THREE STARS - Intriguing
The question of fate and its power over the choices we have is an intriguing question of human experience.
What if, by the coincidental happenstance of a child playing with a toy, you were delayed by seconds and missed your train, which put you on a path with choices far different from the path you would have taken if you had not missed the train?
In other words, are the lives we are now living the result of coincidences and happenstances? Or, is there an intelligence and a predetermined plan for our lives which small happenstances cannot truly derail?
This question is explored in most of its complexities in Peter Howitt’s “Sliding Doors.”
Taking its title from the everyday experience in modern life of approaching the sliding doors of trains and elevators seconds too late and then having to take a different train or elevator, the film explores the two different paths such a seemingly unimportant event could result in for a person’s life.
The person to whom this happens in this existential experiment is Helen (Gwyneth Paltrow). In “Sliding Doors,” the two paths she treads are different and yet ultimately woven into a single fabric. Like two paths which take off around a mountain in opposite directions, they nevertheless end up in a similar place with ultimate experiences converging.
In both paths, Helen becomes pregnant, she loses the child, she struggles with her relationships and moral choices, she is deceived and she is loved.
But in the end, on one path Helen dies, while on the other path she lives and goes on to meet the lover of the other path through the coincidence of a missed elevator door. As the film ends, it obviously implies that Helen is ultimately going to end up with her “predestined” lover, James (John Hannah).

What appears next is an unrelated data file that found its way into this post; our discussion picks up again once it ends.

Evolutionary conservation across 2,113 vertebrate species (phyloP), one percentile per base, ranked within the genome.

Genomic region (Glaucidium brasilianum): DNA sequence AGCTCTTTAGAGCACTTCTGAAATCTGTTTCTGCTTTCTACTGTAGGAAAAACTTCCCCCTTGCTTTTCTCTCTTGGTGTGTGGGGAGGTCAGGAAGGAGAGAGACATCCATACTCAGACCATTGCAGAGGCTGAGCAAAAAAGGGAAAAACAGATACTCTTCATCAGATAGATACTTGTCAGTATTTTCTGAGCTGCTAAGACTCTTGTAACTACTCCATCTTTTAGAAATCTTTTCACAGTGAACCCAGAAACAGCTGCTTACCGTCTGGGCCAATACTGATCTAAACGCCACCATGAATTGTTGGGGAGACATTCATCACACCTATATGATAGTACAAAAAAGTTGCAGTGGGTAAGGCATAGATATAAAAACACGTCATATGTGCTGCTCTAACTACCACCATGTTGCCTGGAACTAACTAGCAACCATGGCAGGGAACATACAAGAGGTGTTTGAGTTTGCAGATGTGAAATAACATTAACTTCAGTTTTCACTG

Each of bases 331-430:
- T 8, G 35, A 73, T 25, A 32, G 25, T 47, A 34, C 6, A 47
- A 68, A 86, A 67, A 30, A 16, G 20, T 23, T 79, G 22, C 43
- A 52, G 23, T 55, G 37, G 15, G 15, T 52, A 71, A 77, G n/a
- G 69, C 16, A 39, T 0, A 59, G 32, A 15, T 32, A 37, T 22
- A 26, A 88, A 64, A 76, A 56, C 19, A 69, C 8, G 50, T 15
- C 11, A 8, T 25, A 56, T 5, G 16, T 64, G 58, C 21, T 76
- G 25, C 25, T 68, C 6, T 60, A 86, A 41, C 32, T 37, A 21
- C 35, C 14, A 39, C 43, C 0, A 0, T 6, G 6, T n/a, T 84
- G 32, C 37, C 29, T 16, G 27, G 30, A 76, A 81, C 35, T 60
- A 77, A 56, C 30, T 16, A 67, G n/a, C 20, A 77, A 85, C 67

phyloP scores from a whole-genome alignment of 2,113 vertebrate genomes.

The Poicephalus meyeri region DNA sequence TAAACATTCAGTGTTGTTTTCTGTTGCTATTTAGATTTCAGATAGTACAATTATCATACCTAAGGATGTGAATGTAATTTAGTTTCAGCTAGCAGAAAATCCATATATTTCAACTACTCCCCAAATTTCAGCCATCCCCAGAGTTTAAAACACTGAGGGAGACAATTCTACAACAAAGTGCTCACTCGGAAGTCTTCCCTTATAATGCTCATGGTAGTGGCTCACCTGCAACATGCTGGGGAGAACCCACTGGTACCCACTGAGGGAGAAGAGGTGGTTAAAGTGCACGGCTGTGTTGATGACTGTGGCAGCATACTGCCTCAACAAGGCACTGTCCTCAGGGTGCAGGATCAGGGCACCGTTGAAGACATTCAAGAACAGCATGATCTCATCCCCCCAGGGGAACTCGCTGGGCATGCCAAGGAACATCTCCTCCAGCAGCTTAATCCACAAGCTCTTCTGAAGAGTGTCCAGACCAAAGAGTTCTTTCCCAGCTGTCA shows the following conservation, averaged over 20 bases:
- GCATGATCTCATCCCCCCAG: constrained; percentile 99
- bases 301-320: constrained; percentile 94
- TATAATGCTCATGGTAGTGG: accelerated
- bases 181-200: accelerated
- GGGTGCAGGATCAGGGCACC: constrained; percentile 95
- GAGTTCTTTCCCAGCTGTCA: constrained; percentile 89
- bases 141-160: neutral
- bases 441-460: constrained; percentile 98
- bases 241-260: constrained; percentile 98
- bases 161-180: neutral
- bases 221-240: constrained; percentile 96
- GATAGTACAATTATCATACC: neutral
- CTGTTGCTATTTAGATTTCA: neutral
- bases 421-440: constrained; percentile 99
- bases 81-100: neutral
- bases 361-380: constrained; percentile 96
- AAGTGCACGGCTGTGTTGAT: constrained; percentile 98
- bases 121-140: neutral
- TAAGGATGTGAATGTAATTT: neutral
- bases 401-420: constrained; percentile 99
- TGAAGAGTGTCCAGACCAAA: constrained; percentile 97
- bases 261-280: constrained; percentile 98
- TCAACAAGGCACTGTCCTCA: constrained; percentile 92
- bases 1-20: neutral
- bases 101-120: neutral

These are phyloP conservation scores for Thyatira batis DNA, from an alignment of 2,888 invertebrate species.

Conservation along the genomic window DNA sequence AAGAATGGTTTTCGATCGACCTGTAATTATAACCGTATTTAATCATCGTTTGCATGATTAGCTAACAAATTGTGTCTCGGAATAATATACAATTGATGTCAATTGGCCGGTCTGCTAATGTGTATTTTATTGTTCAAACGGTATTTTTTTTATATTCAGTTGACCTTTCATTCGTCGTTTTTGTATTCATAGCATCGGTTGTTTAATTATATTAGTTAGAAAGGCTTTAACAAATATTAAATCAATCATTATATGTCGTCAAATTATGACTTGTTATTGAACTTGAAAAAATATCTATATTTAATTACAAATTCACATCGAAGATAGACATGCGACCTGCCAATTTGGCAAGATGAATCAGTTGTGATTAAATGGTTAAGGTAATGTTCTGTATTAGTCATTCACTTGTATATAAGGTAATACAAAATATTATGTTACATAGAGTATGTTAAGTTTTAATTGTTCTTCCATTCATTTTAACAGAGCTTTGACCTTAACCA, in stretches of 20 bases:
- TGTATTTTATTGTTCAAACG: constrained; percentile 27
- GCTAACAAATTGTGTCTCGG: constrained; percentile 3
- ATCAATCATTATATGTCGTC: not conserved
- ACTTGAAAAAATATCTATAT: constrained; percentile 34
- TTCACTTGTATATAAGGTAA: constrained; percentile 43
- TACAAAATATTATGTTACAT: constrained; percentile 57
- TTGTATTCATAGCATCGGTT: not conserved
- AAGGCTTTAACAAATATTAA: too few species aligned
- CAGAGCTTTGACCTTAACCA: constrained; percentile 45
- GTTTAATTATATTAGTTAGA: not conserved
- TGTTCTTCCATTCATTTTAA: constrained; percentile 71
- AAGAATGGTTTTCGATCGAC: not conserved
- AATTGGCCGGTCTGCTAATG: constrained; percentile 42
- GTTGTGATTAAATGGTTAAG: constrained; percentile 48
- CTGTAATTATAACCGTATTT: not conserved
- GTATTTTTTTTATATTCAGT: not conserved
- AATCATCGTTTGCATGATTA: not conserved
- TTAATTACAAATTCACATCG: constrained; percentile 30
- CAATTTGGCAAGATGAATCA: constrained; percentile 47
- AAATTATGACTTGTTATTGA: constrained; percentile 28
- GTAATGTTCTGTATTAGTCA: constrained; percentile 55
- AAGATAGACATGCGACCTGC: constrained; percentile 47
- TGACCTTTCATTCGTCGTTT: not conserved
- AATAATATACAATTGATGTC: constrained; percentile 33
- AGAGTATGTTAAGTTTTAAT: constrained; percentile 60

This is an intriguing solution and greatly strengthens the depth of the film.
“Sliding Doors” seems to be saying that small happenstances CAN have major impacts on our lives. We could die at the end of one path as compared to another. And yet, on either path, there are human experiences which are so universal that they will be present on any path we take.
These universal experiences have to do with the major decisions of life: Will we risk loving another human being? Will we be honest and faithful and moral? Will we forgive and give people a second chance, or will we leave those who deceive and mislead us?
We would agree that these larger spiritual decisions are the makings of a person’s character, and every person on every path will have to navigate the spiritual choices and realities in the ultimate destiny of their lives. These cannot be avoided.
This truth that every person must face common spiritual decisions is presented most clearly in the life of Helen’s first boyfriend Gerry (John Lynch). An obvious user of people, willing to not only live off of Helen but also to be unfaithful to her, Gerry is described by his friend as a “morality-free zone.”
The consequences of his choices are clearly shown within in the film. No matter what path Helen treads, the ultimate betrayal of his selfish spiritual choices devastate Helen and end their relationship.
The same implication is made when Helen becomes pregnant in both paths with men to whom she is not married, and in both cases, the happenstance of accidents cause her to lose the child.
Using the effective technique of having friends counsel both Helen and Gerry through their choices, the film deepens the impact by confronting them with the morality of their choices. This is humorously done when Russell (Douglas McFerran) confronts Gerry not only by his lack of morality but also by his lack of reality. Their dialogue runs: “Do you want my opinion?” “Will I like it?” “No, but it will be based on reality!”
In the end, each of us will have either lived a life of purity, honesty, faithfulness and love, or we will be broken by the selfish and immoral choices of ourselves and others.
“Sliding Doors” is an intriguing film about the ultimate spiritual choices of any path we are on.